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The state government's plans to create new high-density suburbs out of the bones of Sydney's former Olympic precinct were always going to prompt concerns about transport access and a lack of affordable housing.
But those plans also have bureaucrats wondering what all the new residents will be able to drink.
In October, Sports Minister Stuart Ayres and the former planning minister, Rob Stokes, said the government would plan for another 10,000 homes to be built at Sydney's Olympic Park.
Those homes, in apartment blocks up to 45 storeys high, would be built in a part of the city undergoing an astonishing rate of change.
Nearby at Lidcombe's Carter Street, for instance, there are plans for another 5500 new homes over the next 20 years. Toward the Parramatta River, at Wentworth Point, more than 2000 homes are already either built or under development.
But the tenor of many of the submissions to the proposal raise a host of logistical questions about how the area will be able to accommodate tens of thousands of new residents over the next couple of decades, alongside its more recent sporting and event uses.
"We are concerned that there is no plan for heavy rail improvements to the precinct," the NRL's head of strategy, Andrew Fraser, wrote in a submission on the Olympic Park plans.
"We feel that the simplest and quickest option would be a rework of the train timetable to permanently provide direct Sydney Olympic Park services, not just on major event days," Mr Fraser's submission said.
The transport concerns were common to most submissions on the proposal. After creating an expectation it would build a light rail line through Olympic Park, the state government has since stalled on an announcement of those plans.
It has instead said it would build a metro rail line between Parramatta and central Sydney, which would include a stop around Olympic Park. But that line remains a decade or so away, and has no funding attached.
A coalition of faith-based groups, charities and housing organisations, writing under the umbrella of the Sydney Alliance, highlighted the lack of affordable housing in the proposals.
Under Premier Gladys Berejiklian, the state government has declared housing affordability its primary focus. But at Olympic Park, where much of the land is government-owned, it has committed only 3 per cent of the total dwellings of the site to be "affordable," or available at below-market rents.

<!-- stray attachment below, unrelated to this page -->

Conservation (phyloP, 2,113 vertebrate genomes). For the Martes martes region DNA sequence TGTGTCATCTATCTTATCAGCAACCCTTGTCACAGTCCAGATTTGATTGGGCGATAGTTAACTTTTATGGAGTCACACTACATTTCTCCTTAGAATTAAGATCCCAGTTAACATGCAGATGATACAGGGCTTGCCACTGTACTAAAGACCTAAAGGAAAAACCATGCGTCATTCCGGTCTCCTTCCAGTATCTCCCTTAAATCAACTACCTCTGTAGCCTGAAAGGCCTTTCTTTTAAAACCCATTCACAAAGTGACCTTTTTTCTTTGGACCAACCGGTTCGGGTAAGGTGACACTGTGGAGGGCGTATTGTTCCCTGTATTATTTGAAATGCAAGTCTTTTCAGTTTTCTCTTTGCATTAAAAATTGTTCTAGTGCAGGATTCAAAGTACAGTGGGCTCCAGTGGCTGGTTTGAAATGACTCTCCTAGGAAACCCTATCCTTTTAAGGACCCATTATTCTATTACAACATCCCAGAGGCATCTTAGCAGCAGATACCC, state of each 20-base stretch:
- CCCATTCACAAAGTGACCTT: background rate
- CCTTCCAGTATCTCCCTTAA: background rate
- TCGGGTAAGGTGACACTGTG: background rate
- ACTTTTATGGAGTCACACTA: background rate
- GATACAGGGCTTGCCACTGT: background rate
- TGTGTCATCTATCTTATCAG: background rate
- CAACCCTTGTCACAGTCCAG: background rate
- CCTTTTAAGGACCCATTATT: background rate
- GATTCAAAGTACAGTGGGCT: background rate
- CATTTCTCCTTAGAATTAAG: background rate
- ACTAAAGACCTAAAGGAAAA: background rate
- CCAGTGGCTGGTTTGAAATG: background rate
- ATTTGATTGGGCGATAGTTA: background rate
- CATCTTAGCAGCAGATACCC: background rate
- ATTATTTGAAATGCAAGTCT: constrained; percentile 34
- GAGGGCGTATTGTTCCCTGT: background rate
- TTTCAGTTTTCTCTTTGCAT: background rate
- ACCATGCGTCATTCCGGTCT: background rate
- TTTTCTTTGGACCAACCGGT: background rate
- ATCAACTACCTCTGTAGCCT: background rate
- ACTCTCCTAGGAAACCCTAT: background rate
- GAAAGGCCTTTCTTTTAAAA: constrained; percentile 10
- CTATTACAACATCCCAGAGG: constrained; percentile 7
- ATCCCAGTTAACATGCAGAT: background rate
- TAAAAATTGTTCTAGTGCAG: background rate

"The 3 per cent requirement is not tenable," the Sydney Alliance said.
The Alliance said the affordable housing component on government-owned land should be 30 per cent.
"Based on a projected number of dwellings of 10,700 … a requirement of 30 per cent would deliver some 3200 affordable-rental housing dwellings," it said.
Other organisations questioned the increased emphasis on residential development, at the expense of commercial.
There is a reduction in the amount of overall office space slated around Olympic Park, as compared to previous plans for the area.
"This is a missed opportunity on a whole range of fronts," Daryl Kerry, the managing director of VenuesLive, which manages ANZ Stadium, wrote in his submission.
"It's not entirely clear what Sydney Olympic Park is trying to be," the submission said.
Mr Kerry's comments were echoed by real estate company Dexus, which owns two buildings at Olympic Park, to be vacated by the Commonwealth Bank.
Dexus commented on the overall design of the precinct, which was created for the teeming crowds of the Sydney Olympics, but which looks spare when not filled by thousands heading to an event.
"The aspiration of the masterplan to achieve activation is supported," Dexus said. "However, 'activation' and 'vastness' typically don't go together, and [Sydney Olympic Park] is vast."
Sydney Water, meanwhile, has raised a fundamental concern.
"Sydney Water recently undertook a strategic-level planning investigation for water services within the Greater Parramatta to Olympic Peninsula urban renewal corridor," the agency said.
This work was based on an assumption of 8000 dwellings in the area, though the government is planning at least 2000 more than that.
"Our investigation indicates that the existing drinking water and waste water systems do not have sufficient capacity to cater for all future growth in the urban renewal corridor," Sydney Water said.
"Further investigations will be required."
In an emailed statement, Mr Ayres said the second stage of the Parramatta light rail project was being planned alongside the Sydney Metro project while WestConnex was being delivered - "a truly integrated transport network."
"Of the 10,700 proposed new residences, 804 have been completed, 977 are under construction and several hundred more are in planning," Mr Ayres said.
He said the current review of the Sydney Olympic Park 2030 Master Plan was still being finalised in conjunction with other government agencies.
This article first appeared on www.smh.com.au
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